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The need for joint communication in the field Case: The Enschede fireworks disaster Author: Hanno Steenbergen PowerPoint Presentation
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The need for joint communication in the field Case: The Enschede fireworks disaster Author: Hanno Steenbergen ITO, The Netherlands ( hanno.steenbergen@ito.nl ) Emergency Telecommunications Workshop 26 th – 27 th February 2002, ETSI, Sophia Antipolis, France

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slide1
The need for joint communication in the field

Case: The Enschede fireworks disaster

Author: Hanno Steenbergen

ITO, The Netherlands

(hanno.steenbergen@ito.nl)

Emergency Telecommunications Workshop

26th – 27th February 2002, ETSI, Sophia Antipolis, France

The author accepts that ETSI makes this submission publicly available on CD-ROM and on the EMTEL web-site.

contents
Contents
  • Introduction
  • What went wrong in the communications
  • Recommendations by the authorities
  • Conclusions
introduction
Introduction
  • 13 May 2000 in Enschede (NL): SE FIREWORKS explodes
    • 22 People killed, including 4 firemen
    • Huge material damage
  • Questions raised about the action of the emergency services
  • This presentation: an overview of the findings with relation to the communication in the field based on official reports including that of the “Oosting” committee
what went wrong in the communications 1
What went wrong in the communications (1)
  • Control room people (general point of contact for emergency services during disasters) were overloaded
    • Lack of common mobile communication possibilities: everybody tried to contact the control rooms individually
    • Due to stress situation: control room people inclined to fall back to routine handling / less priority to information exchange with other disciplines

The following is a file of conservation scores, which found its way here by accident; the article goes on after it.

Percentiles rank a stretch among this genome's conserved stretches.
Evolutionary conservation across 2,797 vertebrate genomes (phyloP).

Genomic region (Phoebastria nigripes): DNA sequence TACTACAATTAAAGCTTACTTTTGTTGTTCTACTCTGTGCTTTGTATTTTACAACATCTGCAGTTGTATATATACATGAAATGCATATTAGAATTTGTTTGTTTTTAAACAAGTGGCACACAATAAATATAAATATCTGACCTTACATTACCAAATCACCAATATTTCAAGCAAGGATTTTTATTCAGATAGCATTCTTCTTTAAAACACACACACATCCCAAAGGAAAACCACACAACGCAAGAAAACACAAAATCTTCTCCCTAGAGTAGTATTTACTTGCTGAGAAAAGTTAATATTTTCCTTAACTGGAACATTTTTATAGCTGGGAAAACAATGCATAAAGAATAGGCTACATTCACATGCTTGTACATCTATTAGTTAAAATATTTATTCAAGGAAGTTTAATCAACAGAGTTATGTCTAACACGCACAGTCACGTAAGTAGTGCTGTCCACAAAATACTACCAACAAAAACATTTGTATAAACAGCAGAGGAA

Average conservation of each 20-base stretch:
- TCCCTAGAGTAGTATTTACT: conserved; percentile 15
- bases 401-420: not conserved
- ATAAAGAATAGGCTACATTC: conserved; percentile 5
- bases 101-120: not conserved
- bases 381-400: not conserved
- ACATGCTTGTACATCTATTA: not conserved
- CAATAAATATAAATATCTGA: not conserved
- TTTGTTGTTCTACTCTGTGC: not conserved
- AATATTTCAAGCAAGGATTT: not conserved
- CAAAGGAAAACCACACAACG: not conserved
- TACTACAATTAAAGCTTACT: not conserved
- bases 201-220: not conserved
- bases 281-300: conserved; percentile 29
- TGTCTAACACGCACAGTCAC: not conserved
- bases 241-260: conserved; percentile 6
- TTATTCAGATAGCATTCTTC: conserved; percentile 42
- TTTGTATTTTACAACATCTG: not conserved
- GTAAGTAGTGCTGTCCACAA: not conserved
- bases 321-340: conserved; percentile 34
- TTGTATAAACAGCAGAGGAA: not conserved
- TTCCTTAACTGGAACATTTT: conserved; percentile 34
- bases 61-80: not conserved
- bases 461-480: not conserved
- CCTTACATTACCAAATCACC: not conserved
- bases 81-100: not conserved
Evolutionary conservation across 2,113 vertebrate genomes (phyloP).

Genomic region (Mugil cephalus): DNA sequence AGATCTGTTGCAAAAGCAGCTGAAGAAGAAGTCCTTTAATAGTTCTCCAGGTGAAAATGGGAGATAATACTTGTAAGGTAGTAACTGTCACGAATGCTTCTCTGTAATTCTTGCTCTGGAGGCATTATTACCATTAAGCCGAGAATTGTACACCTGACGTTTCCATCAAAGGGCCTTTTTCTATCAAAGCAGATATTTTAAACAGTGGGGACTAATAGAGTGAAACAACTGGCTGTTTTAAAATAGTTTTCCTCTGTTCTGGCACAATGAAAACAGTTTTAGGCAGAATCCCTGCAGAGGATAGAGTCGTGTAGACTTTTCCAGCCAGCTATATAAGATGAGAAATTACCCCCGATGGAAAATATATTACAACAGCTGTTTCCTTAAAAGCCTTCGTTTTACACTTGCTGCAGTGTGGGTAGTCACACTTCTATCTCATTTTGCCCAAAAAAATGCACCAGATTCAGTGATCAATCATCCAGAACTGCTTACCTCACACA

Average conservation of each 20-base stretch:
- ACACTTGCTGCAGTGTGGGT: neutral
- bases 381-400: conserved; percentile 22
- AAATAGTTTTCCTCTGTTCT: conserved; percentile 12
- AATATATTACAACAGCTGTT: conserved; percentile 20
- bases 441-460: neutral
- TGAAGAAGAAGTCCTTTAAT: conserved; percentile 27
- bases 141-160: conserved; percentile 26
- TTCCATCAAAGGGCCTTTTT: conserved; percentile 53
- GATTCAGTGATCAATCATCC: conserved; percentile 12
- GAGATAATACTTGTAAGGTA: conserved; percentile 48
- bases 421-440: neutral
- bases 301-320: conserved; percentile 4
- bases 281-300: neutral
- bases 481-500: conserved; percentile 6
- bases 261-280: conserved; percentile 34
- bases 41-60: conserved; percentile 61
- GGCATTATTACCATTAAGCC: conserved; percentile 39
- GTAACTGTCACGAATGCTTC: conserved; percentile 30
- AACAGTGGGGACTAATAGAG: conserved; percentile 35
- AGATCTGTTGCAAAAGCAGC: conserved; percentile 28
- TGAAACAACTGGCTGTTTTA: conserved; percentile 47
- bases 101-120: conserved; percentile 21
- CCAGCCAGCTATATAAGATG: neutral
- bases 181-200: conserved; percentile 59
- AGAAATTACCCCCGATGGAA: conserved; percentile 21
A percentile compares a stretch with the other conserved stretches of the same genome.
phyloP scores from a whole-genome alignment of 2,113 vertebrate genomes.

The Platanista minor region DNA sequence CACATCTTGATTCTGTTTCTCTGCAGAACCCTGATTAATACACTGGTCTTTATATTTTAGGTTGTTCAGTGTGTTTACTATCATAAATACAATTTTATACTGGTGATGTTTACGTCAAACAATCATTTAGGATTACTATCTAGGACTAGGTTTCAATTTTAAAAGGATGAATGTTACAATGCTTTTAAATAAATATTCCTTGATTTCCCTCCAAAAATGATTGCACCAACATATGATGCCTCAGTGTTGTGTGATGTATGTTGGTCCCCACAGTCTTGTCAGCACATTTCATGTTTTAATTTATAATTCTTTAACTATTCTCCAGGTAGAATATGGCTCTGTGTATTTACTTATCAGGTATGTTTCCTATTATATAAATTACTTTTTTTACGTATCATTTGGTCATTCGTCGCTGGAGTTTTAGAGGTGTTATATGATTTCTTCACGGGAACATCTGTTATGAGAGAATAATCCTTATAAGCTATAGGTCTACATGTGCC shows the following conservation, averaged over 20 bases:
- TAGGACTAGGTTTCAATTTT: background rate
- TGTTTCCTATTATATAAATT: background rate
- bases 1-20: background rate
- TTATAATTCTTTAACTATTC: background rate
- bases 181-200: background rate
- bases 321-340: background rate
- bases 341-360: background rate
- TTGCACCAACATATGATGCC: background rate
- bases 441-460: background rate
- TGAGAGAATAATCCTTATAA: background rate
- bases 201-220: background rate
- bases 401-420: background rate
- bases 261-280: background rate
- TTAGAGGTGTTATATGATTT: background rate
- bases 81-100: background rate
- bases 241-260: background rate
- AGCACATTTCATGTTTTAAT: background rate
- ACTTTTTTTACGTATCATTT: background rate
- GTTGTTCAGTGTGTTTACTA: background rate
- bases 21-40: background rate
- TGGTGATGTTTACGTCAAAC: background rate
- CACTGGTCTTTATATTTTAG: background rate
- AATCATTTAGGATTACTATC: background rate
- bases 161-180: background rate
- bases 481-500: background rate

• Poor interdisciplinary communication: lack of information and delayed information in the field
what went wrong in the communications 2
What went wrong in the communications (2)
  • Public telephone systems (fixed and mobile) were overloaded
    • Staff members unreachable
    • Military police used paging to call their people: proved to be very useful to them
  • Insufficient radio discipline
    • Interrupting a long conversation not possible
  • Mobile command unit of national police force arrived late
    • After arrival communications improved significantly, because of experienced people
  • Difference in jargon hindered inter-disciplinary communications
recommendations by the authorities
Recommendations by the authorities
  • Control rooms centre of information during scaling up
    • Control rooms of different disciplines must be co-located
    • Training of control room people must be adapted to emphasize interdisciplinary working
    • Uniformity in procedures and jargon
  • Speeding up of roll out of nation wide TETRA network for emergency services (C2000)
  • Multidisciplinary mobile command units must be installed, strategically spread over the Netherlands
    • The mobile command unit takes over the lead in communications to the field after deployment
conclusions 1
Conclusions (1)
  • Essential requirements:
    • Control room oriented mobile communications
    • Group oriented mobile communications
    • Interdisciplinary mobile communications
    • Emergency call
    • Paging
  • Mobile command units take over the lead after scaling up
    • Required increase in capacity for mobile communications achieved via direct mode operation or temporary stand-alone systems
conclusions 2
Conclusions (2)
  • Way of working during disasters must be the same as during daily use
    • Co-located control rooms
    • Same technology
  • During disasters public telephone networks (fixed and mobile) are overloaded: a high availability private mobile system is inevitable
slide9
C2000 delivers technology basis
    • TETRA for voice and data
    • Proprietary paging system